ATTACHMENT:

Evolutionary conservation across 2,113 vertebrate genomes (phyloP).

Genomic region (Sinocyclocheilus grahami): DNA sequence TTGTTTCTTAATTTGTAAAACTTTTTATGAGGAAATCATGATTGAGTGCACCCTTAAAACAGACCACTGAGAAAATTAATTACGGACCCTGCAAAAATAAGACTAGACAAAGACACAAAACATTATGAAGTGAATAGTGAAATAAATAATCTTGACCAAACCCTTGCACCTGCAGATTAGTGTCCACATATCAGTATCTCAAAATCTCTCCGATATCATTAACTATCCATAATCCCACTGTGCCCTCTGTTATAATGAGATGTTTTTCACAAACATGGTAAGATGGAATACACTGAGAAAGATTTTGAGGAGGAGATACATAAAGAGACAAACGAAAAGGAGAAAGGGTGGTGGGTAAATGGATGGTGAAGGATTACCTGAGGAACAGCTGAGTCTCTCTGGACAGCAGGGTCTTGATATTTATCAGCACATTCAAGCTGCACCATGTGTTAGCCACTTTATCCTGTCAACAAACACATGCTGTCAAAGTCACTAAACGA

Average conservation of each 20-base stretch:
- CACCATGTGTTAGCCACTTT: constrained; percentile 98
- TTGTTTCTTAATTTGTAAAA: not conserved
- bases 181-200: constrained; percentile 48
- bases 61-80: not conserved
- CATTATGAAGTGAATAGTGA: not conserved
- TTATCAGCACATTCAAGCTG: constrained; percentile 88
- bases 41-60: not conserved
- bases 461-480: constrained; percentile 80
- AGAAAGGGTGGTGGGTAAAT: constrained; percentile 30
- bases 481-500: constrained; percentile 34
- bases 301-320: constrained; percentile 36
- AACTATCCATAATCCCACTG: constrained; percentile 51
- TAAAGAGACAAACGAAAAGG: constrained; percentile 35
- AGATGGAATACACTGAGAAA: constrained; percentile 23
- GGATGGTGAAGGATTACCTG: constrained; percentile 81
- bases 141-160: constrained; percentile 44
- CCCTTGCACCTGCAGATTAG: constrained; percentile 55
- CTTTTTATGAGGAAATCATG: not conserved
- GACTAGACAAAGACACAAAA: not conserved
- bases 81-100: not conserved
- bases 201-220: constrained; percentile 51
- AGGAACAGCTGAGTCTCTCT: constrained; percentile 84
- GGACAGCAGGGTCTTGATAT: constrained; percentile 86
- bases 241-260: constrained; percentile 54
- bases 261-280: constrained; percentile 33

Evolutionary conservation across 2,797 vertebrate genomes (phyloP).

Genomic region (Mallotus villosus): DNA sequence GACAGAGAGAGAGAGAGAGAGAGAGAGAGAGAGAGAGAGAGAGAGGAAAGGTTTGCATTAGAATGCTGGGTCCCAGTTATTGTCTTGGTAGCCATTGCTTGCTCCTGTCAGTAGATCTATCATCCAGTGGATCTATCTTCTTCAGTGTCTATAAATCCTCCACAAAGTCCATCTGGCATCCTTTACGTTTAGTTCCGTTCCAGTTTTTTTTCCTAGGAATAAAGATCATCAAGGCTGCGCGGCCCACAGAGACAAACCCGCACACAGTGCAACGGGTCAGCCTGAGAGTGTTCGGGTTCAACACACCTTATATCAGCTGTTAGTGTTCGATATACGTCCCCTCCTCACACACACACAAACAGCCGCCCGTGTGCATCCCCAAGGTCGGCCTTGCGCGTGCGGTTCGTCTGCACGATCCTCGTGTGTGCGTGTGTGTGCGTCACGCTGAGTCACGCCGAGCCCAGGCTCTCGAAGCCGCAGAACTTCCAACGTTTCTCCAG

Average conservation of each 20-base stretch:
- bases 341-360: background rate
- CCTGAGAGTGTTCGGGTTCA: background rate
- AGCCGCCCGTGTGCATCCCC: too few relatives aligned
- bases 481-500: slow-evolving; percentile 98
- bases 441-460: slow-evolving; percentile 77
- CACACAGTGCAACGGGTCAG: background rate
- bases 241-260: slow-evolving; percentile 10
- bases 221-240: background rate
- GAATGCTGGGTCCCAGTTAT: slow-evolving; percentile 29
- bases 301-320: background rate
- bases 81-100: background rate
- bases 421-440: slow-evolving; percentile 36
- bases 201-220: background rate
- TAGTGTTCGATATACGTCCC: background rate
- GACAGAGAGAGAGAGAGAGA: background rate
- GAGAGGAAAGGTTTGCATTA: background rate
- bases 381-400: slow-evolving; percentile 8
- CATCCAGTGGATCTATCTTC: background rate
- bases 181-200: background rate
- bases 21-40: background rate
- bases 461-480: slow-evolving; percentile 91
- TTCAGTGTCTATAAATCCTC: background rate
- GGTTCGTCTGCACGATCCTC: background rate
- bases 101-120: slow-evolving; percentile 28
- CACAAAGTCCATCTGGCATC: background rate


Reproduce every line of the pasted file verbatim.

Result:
Evolutionary conservation across 2,113 vertebrate genomes (phyloP).

Genomic region (Sinocyclocheilus grahami): DNA sequence TTGTTTCTTAATTTGTAAAACTTTTTATGAGGAAATCATGATTGAGTGCACCCTTAAAACAGACCACTGAGAAAATTAATTACGGACCCTGCAAAAATAAGACTAGACAAAGACACAAAACATTATGAAGTGAATAGTGAAATAAATAATCTTGACCAAACCCTTGCACCTGCAGATTAGTGTCCACATATCAGTATCTCAAAATCTCTCCGATATCATTAACTATCCATAATCCCACTGTGCCCTCTGTTATAATGAGATGTTTTTCACAAACATGGTAAGATGGAATACACTGAGAAAGATTTTGAGGAGGAGATACATAAAGAGACAAACGAAAAGGAGAAAGGGTGGTGGGTAAATGGATGGTGAAGGATTACCTGAGGAACAGCTGAGTCTCTCTGGACAGCAGGGTCTTGATATTTATCAGCACATTCAAGCTGCACCATGTGTTAGCCACTTTATCCTGTCAACAAACACATGCTGTCAAAGTCACTAAACGA

Average conservation of each 20-base stretch:
- CACCATGTGTTAGCCACTTT: constrained; percentile 98
- TTGTTTCTTAATTTGTAAAA: not conserved
- bases 181-200: constrained; percentile 48
- bases 61-80: not conserved
- CATTATGAAGTGAATAGTGA: not conserved
- TTATCAGCACATTCAAGCTG: constrained; percentile 88
- bases 41-60: not conserved
- bases 461-480: constrained; percentile 80
- AGAAAGGGTGGTGGGTAAAT: constrained; percentile 30
- bases 481-500: constrained; percentile 34
- bases 301-320: constrained; percentile 36
- AACTATCCATAATCCCACTG: constrained; percentile 51
- TAAAGAGACAAACGAAAAGG: constrained; percentile 35
- AGATGGAATACACTGAGAAA: constrained; percentile 23
- GGATGGTGAAGGATTACCTG: constrained; percentile 81
- bases 141-160: constrained; percentile 44
- CCCTTGCACCTGCAGATTAG: constrained; percentile 55
- CTTTTTATGAGGAAATCATG: not conserved
- GACTAGACAAAGACACAAAA: not conserved
- bases 81-100: not conserved
- bases 201-220: constrained; percentile 51
- AGGAACAGCTGAGTCTCTCT: constrained; percentile 84
- GGACAGCAGGGTCTTGATAT: constrained; percentile 86
- bases 241-260: constrained; percentile 54
- bases 261-280: constrained; percentile 33

Evolutionary conservation across 2,797 vertebrate genomes (phyloP).

Genomic region (Mallotus villosus): DNA sequence GACAGAGAGAGAGAGAGAGAGAGAGAGAGAGAGAGAGAGAGAGAGGAAAGGTTTGCATTAGAATGCTGGGTCCCAGTTATTGTCTTGGTAGCCATTGCTTGCTCCTGTCAGTAGATCTATCATCCAGTGGATCTATCTTCTTCAGTGTCTATAAATCCTCCACAAAGTCCATCTGGCATCCTTTACGTTTAGTTCCGTTCCAGTTTTTTTTCCTAGGAATAAAGATCATCAAGGCTGCGCGGCCCACAGAGACAAACCCGCACACAGTGCAACGGGTCAGCCTGAGAGTGTTCGGGTTCAACACACCTTATATCAGCTGTTAGTGTTCGATATACGTCCCCTCCTCACACACACACAAACAGCCGCCCGTGTGCATCCCCAAGGTCGGCCTTGCGCGTGCGGTTCGTCTGCACGATCCTCGTGTGTGCGTGTGTGTGCGTCACGCTGAGTCACGCCGAGCCCAGGCTCTCGAAGCCGCAGAACTTCCAACGTTTCTCCAG

Average conservation of each 20-base stretch:
- bases 341-360: background rate
- CCTGAGAGTGTTCGGGTTCA: background rate
- AGCCGCCCGTGTGCATCCCC: too few relatives aligned
- bases 481-500: slow-evolving; percentile 98
- bases 441-460: slow-evolving; percentile 77
- CACACAGTGCAACGGGTCAG: background rate
- bases 241-260: slow-evolving; percentile 10
- bases 221-240: background rate
- GAATGCTGGGTCCCAGTTAT: slow-evolving; percentile 29
- bases 301-320: background rate
- bases 81-100: background rate
- bases 421-440: slow-evolving; percentile 36
- bases 201-220: background rate
- TAGTGTTCGATATACGTCCC: background rate
- GACAGAGAGAGAGAGAGAGA: background rate
- GAGAGGAAAGGTTTGCATTA: background rate
- bases 381-400: slow-evolving; percentile 8
- CATCCAGTGGATCTATCTTC: background rate
- bases 181-200: background rate
- bases 21-40: background rate
- bases 461-480: slow-evolving; percentile 91
- TTCAGTGTCTATAAATCCTC: background rate
- GGTTCGTCTGCACGATCCTC: background rate
- bases 101-120: slow-evolving; percentile 28
- CACAAAGTCCATCTGGCATC: background rate